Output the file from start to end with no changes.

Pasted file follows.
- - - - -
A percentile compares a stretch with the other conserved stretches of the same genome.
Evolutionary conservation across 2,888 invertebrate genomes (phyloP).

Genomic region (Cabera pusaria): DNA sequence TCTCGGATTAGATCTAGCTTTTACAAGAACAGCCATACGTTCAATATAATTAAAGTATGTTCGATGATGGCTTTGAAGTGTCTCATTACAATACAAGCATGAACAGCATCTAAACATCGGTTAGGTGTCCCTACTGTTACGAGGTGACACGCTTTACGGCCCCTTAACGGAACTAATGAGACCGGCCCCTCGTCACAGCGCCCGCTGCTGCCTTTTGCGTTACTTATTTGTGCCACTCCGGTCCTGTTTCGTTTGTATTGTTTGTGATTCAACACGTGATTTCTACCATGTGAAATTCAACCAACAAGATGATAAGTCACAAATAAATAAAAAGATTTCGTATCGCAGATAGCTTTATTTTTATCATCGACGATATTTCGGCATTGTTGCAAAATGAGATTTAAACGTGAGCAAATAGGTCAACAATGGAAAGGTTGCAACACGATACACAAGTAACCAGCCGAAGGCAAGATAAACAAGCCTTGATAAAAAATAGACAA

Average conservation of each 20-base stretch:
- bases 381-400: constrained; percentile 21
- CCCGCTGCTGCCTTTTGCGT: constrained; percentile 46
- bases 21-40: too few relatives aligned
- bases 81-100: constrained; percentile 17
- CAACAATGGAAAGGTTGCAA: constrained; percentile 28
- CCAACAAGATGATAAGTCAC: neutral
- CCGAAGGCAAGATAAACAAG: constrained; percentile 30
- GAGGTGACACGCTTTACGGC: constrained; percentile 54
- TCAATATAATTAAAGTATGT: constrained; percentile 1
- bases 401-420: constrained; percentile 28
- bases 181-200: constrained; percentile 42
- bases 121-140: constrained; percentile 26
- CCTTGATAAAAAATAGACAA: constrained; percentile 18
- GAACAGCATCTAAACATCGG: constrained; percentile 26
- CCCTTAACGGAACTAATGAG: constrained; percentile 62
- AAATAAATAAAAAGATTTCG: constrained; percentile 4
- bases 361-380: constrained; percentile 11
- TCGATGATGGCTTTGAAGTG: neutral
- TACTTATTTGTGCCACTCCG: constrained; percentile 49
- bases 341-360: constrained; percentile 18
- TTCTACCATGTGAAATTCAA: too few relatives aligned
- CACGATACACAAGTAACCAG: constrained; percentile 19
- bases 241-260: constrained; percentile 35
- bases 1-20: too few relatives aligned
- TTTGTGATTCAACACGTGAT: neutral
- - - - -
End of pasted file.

A percentile compares a stretch with the other conserved stretches of the same genome.
Evolutionary conservation across 2,888 invertebrate genomes (phyloP).

Genomic region (Cabera pusaria): DNA sequence TCTCGGATTAGATCTAGCTTTTACAAGAACAGCCATACGTTCAATATAATTAAAGTATGTTCGATGATGGCTTTGAAGTGTCTCATTACAATACAAGCATGAACAGCATCTAAACATCGGTTAGGTGTCCCTACTGTTACGAGGTGACACGCTTTACGGCCCCTTAACGGAACTAATGAGACCGGCCCCTCGTCACAGCGCCCGCTGCTGCCTTTTGCGTTACTTATTTGTGCCACTCCGGTCCTGTTTCGTTTGTATTGTTTGTGATTCAACACGTGATTTCTACCATGTGAAATTCAACCAACAAGATGATAAGTCACAAATAAATAAAAAGATTTCGTATCGCAGATAGCTTTATTTTTATCATCGACGATATTTCGGCATTGTTGCAAAATGAGATTTAAACGTGAGCAAATAGGTCAACAATGGAAAGGTTGCAACACGATACACAAGTAACCAGCCGAAGGCAAGATAAACAAGCCTTGATAAAAAATAGACAA

Average conservation of each 20-base stretch:
- bases 381-400: constrained; percentile 21
- CCCGCTGCTGCCTTTTGCGT: constrained; percentile 46
- bases 21-40: too few relatives aligned
- bases 81-100: constrained; percentile 17
- CAACAATGGAAAGGTTGCAA: constrained; percentile 28
- CCAACAAGATGATAAGTCAC: neutral
- CCGAAGGCAAGATAAACAAG: constrained; percentile 30
- GAGGTGACACGCTTTACGGC: constrained; percentile 54
- TCAATATAATTAAAGTATGT: constrained; percentile 1
- bases 401-420: constrained; percentile 28
- bases 181-200: constrained; percentile 42
- bases 121-140: constrained; percentile 26
- CCTTGATAAAAAATAGACAA: constrained; percentile 18
- GAACAGCATCTAAACATCGG: constrained; percentile 26
- CCCTTAACGGAACTAATGAG: constrained; percentile 62
- AAATAAATAAAAAGATTTCG: constrained; percentile 4
- bases 361-380: constrained; percentile 11
- TCGATGATGGCTTTGAAGTG: neutral
- TACTTATTTGTGCCACTCCG: constrained; percentile 49
- bases 341-360: constrained; percentile 18
- TTCTACCATGTGAAATTCAA: too few relatives aligned
- CACGATACACAAGTAACCAG: constrained; percentile 19
- bases 241-260: constrained; percentile 35
- bases 1-20: too few relatives aligned
- TTTGTGATTCAACACGTGAT: neutral